- Spring 2003 - "Exorcist: The Beginning"
[photo from "Time Code"]
Stellan Skarsgård hasn't been sleeping well lately. Maybe it's because he needs
a new pillow. Maybe it's because he's acting in a sequel to one of the scariest movies
ever made. Or, maybe it's because he's stepping into the shoes of a legend.
"A lot of journalists ask me the question, 'Do you think you're big enough to fill
the shoes of Max Von Sydow?' and I wasn't worried about it. But obviously, unconsciously I
was, because I had this dream the other night that I was walking down the street. Max Von
Sydow comes walking towards me, and I'm happy to see him and he's happy to see me, but
when he gets close, I find out that he's actually nine feet tall. Which says something
about my relationship with him. Unconsciously, I guess I am a bit worried."
In the upcoming prequel to the 1973 horror classic The Exorcist,
Skarsgård has been cast as conflicted priest Lankester Merrin, a name which will forever
stir images of a tired old man in vestments doing battle with a possessed adolescent girl.
While Skarsgård doesn't expect to make people forget about Von Sydow's deadly
confrontation with Linda Blair, he does ask that they give him the chance to make some
images of his own.
"I'm putting my own spin on the character. I can't do what Max can do, I can only
do it my way. It's also not necessary. His character was at the end of his life, an old
man, and what he was like when he was younger, you can't tell. So, I have freedom to
create the character in my own way."
Skarsgård has created lots of characters his own way, from the paralyzed oil-rigger in
Breaking the Waves to the no-nonsense Professor in Good Will Hunting to the
sleepless cop in the (original) Insomnia. In his native Sweden, however, he grew up
in the significant shadow of fellow countryman Von Sydow. For many years, he was viewed as
the heir apparent to the star of such landmarks as The Seventh Seal and The
Greatest Story Ever Told. How appropriate then, that they will soon forever be linked
in the minds of moviegoers all over the world.
Exorcist: The Beginning takes place some thirty years before the events of the
original film, when Merrin deals with the devil for the first time. But, cautions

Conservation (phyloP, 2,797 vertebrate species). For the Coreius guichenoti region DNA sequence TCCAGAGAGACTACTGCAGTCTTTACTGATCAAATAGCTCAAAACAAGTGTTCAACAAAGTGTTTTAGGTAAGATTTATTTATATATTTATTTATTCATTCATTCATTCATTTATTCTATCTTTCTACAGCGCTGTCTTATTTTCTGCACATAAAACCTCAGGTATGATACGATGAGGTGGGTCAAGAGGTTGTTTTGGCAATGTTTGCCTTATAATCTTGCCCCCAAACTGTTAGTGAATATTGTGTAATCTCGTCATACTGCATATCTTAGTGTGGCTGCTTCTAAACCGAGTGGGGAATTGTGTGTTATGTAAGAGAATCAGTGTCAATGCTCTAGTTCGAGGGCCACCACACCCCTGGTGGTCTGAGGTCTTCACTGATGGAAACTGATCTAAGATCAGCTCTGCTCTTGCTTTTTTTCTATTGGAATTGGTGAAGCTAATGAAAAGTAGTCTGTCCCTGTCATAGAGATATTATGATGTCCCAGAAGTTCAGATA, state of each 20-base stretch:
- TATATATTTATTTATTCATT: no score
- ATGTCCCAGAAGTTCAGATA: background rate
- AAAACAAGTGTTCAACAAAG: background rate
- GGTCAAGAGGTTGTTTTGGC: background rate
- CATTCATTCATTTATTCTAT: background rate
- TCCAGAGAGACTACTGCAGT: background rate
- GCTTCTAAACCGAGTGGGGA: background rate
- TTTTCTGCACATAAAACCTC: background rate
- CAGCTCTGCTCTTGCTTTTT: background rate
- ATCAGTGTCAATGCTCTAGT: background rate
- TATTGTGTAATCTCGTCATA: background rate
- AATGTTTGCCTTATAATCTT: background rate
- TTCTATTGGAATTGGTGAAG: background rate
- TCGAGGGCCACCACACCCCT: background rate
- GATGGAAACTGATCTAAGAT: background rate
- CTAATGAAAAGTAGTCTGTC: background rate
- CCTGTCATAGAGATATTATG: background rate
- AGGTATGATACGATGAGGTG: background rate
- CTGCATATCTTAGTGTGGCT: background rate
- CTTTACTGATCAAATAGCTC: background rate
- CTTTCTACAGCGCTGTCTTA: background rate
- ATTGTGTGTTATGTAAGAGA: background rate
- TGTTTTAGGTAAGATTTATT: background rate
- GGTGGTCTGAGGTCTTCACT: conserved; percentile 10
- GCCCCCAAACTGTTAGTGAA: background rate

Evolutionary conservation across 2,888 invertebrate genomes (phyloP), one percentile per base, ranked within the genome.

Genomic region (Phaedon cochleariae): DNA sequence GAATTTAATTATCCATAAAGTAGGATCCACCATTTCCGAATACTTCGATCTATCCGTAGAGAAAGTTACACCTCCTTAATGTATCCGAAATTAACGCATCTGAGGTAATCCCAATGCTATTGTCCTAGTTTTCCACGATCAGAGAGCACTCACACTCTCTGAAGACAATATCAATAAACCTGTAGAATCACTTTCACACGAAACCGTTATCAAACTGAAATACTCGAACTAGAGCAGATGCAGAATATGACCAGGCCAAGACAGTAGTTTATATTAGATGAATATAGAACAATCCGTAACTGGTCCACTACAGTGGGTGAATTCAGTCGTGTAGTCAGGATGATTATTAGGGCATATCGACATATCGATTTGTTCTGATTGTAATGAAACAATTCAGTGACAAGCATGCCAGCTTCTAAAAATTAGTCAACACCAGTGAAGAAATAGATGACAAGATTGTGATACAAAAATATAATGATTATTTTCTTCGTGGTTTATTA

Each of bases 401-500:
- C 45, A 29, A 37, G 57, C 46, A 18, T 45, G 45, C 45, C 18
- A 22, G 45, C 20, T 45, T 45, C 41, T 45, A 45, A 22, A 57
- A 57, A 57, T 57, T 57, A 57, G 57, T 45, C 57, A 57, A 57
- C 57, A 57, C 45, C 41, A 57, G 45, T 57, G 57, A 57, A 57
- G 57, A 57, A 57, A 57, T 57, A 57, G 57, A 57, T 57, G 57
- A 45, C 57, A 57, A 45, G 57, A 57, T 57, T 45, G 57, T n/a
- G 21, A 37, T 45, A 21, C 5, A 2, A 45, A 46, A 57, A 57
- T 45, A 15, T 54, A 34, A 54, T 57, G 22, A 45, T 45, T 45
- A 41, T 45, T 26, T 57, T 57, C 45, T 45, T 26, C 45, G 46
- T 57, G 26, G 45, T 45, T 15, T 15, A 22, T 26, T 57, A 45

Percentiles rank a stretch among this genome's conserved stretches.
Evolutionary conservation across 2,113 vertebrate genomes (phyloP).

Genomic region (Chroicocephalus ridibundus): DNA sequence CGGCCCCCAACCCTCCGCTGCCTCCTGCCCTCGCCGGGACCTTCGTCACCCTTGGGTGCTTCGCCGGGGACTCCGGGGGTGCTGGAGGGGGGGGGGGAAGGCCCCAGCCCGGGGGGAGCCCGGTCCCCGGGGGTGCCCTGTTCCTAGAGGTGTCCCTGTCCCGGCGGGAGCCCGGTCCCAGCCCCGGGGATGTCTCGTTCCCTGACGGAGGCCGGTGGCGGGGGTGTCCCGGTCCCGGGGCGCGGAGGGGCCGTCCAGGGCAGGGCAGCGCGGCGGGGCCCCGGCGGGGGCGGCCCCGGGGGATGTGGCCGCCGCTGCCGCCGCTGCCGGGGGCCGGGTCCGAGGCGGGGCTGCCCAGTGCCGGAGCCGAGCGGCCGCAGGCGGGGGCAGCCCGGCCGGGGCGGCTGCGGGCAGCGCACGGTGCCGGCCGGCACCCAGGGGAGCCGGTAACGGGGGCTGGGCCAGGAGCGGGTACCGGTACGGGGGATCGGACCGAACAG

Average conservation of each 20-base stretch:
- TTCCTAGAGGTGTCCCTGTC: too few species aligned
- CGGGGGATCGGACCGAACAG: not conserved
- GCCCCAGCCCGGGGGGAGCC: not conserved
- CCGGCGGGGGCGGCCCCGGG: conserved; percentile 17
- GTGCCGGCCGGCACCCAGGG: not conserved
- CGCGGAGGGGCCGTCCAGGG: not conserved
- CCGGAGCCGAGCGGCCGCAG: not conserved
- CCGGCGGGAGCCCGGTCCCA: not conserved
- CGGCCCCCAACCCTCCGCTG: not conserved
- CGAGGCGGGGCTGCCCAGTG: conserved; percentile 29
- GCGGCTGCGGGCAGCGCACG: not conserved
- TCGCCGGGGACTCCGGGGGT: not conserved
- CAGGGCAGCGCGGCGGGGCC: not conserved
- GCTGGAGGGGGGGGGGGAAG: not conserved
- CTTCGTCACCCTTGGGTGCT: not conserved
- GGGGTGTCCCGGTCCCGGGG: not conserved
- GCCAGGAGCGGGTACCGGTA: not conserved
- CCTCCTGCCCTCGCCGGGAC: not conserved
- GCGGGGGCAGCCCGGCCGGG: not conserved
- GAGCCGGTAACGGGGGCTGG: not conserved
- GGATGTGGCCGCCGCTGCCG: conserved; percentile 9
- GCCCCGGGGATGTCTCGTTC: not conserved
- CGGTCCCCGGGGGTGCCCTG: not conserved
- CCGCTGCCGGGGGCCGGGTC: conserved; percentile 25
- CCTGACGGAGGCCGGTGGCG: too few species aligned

Skarsgård, the new movie isn't content to tread in the same water as the old.
"It's very different. The first film was not about Father Merrin, really. He was a
strong character, but this film is very much about Merrin's journey towards the first
exorcism, and his doubts. The first Exorcist took place in a normal suburb, where
only one person got possessed. This one is in a very exotic setting in Kenya, and not only
one person gets possessed."
The call has gone out to Paul Schrader to revive the franchise by making something that
has nothing to do with those video store bargain bin tapes. And when your director can get
rewrites free of charge from the man who did Raging Bull and Taxi Driver
(himself), that makes it hard for an actor to say no.
"The script is very well written (Stellan smiling). Paul Schrader is a brilliant
scriptwriter and he's been doing a lot of work on it. It's very character driven for a
film of this size. If you look at Schrader's films, many of them are about men in
crises, and so is this one. He is very interested in actors and in character. I want to
work with directors who are like that."
Skarsgård holds his director in extremely high regard, and says Schrader was perfect
"He's a very smart man, and he's got an interesting past. He grew up under very
hard religious circumstances (Calvinist upbringing) and wasn't even allowed to see movies.
He saw his first one, in fact, when he was seventeen. Schrader has seen the bad side of
It would seem that Schrader could bring a unique view to the story of a priest
struggling with the devil. But aren't his films usually a tenth of the size of this huge
summer tentpole? Skarsgård agrees, and that's why he loves the idea of the two of them
being turned loose with a studio pocketbook.
"When you think about this movie, it's a big Hollywood, big budget movie
(laughing), "but it's directed by Paul Schrader, who's a very interesting independent
director, and it's being played by me - who normally does weird little films. I don't know
if Morgan Creek is being daring or stupid."
Perhaps a little of both, but at least we know this team won't play by the rules. The
two seem intent on making a movie that recalls the shrieks and uneasiness of the original,
but is very much its own beast.
"It's not necessary that it has Exorcist in the title, but I believe that
Warner Bros. is happy to have it there. If a movie is a good one, it doesn't matter what
the title is."
So maybe Skarsgård isn't afraid of tarnishing a classic. Or of being compared to an
actor who already defined the role he's going to play. But perhaps he should be looking
out for the mythical "Exorcist curse", which plagued the Beginning shoot
early on when original director John Frankenheimer (Ronin) passed away and the
previous Fr. Merrin candidate, Liam Neeson, dropped out. Skarsgård laughs off any rumor
of a curse, saying that the devil would have better things to do. And he knows that he's
meant to be on this set, too - because he had another sleepless night recently.
"I had a dream about Liam Neeson (chuckling) and he was only three feet